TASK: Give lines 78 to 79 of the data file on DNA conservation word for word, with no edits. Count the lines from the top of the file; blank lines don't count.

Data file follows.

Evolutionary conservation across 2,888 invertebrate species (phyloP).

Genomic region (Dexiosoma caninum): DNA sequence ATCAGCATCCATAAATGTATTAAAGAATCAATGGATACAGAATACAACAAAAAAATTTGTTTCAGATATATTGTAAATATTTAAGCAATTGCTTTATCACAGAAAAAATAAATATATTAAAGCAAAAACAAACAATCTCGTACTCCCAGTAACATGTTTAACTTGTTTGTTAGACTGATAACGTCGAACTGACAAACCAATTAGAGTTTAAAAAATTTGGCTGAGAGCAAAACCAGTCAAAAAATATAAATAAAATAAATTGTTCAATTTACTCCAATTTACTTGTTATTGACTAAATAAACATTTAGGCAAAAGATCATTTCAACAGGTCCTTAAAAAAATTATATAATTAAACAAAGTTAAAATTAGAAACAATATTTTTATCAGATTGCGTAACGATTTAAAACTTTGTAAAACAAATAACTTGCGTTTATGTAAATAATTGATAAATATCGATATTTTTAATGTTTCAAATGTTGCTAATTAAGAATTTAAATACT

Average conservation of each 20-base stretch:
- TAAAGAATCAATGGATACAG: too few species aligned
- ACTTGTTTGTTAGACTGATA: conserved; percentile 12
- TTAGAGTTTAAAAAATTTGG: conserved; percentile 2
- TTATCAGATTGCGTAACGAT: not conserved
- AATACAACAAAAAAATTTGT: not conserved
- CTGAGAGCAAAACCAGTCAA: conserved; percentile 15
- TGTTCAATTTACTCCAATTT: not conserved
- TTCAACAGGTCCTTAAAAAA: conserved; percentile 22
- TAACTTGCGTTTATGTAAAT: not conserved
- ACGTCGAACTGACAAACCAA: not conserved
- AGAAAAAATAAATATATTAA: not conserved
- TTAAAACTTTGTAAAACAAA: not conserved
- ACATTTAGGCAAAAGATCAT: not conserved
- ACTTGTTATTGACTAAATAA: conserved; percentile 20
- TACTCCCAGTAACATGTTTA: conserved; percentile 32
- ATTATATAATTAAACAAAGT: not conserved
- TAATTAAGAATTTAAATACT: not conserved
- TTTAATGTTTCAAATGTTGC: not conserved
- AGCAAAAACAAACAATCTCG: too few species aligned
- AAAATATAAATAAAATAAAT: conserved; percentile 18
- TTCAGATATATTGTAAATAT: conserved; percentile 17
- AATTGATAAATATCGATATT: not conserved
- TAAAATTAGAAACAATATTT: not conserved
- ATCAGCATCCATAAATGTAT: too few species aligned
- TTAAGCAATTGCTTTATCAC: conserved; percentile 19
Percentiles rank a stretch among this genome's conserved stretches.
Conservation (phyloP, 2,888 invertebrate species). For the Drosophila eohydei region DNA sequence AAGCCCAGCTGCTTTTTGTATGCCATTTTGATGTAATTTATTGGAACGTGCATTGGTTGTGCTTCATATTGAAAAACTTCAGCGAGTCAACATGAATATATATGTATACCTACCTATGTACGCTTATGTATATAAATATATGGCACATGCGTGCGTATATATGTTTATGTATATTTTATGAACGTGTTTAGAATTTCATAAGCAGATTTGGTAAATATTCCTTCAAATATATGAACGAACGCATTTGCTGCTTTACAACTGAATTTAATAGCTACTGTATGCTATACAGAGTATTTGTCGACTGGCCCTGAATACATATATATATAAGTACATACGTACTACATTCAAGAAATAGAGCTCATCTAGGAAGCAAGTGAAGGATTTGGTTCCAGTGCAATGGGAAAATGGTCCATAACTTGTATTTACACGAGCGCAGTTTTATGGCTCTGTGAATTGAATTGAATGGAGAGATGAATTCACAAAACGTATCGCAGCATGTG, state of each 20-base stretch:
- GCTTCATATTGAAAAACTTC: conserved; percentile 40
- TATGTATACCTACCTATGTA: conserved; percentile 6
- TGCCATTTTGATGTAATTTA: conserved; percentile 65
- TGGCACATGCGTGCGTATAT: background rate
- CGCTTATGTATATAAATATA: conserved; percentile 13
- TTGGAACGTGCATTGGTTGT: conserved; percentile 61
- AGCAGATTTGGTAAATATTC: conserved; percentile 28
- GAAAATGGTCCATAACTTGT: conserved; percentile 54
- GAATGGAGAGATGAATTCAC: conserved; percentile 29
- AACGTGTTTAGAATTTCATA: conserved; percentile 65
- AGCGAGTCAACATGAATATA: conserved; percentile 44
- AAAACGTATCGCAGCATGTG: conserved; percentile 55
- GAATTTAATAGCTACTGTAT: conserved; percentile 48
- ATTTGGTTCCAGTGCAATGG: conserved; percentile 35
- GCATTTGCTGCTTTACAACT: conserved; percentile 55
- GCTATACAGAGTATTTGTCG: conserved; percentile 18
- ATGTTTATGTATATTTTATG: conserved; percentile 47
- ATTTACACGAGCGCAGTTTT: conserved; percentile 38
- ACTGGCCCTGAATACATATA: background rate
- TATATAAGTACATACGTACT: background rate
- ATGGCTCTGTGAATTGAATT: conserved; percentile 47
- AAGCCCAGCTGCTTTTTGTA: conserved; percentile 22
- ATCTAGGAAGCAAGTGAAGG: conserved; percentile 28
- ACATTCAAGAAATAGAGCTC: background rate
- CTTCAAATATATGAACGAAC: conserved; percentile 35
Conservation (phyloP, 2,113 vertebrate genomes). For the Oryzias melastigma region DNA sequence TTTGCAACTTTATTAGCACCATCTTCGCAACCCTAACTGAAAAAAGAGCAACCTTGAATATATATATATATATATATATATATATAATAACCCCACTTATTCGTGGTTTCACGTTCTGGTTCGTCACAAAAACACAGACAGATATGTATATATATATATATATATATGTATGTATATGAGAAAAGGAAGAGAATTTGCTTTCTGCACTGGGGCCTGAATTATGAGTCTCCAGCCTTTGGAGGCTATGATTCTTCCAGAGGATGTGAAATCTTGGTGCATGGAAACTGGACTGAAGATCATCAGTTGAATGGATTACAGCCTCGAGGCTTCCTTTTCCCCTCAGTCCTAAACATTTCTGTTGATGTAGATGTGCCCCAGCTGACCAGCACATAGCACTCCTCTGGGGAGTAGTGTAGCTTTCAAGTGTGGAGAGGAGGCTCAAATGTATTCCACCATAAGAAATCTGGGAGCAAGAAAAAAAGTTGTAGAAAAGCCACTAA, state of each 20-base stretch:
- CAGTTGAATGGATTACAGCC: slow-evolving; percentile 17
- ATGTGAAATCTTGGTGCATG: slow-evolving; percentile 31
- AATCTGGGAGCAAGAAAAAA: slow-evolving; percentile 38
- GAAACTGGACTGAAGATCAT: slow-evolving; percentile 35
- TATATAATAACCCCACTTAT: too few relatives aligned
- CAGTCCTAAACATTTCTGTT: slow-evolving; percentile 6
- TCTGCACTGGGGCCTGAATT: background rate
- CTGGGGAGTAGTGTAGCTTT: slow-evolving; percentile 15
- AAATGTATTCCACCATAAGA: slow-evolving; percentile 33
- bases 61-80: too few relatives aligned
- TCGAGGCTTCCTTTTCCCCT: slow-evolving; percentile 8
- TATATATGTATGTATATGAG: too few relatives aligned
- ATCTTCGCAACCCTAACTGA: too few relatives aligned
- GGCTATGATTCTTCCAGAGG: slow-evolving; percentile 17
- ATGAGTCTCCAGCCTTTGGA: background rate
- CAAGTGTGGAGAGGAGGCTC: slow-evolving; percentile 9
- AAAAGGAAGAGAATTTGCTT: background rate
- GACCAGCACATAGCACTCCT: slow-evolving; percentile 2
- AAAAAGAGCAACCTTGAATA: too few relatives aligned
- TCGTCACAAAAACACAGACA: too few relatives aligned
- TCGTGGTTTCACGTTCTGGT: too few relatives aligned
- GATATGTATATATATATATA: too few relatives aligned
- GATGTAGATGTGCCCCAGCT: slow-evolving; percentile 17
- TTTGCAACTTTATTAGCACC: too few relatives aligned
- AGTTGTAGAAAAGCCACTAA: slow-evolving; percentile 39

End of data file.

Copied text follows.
- GATATGTATATATATATATA: too few relatives aligned
- GATGTAGATGTGCCCCAGCT: slow-evolving; percentile 17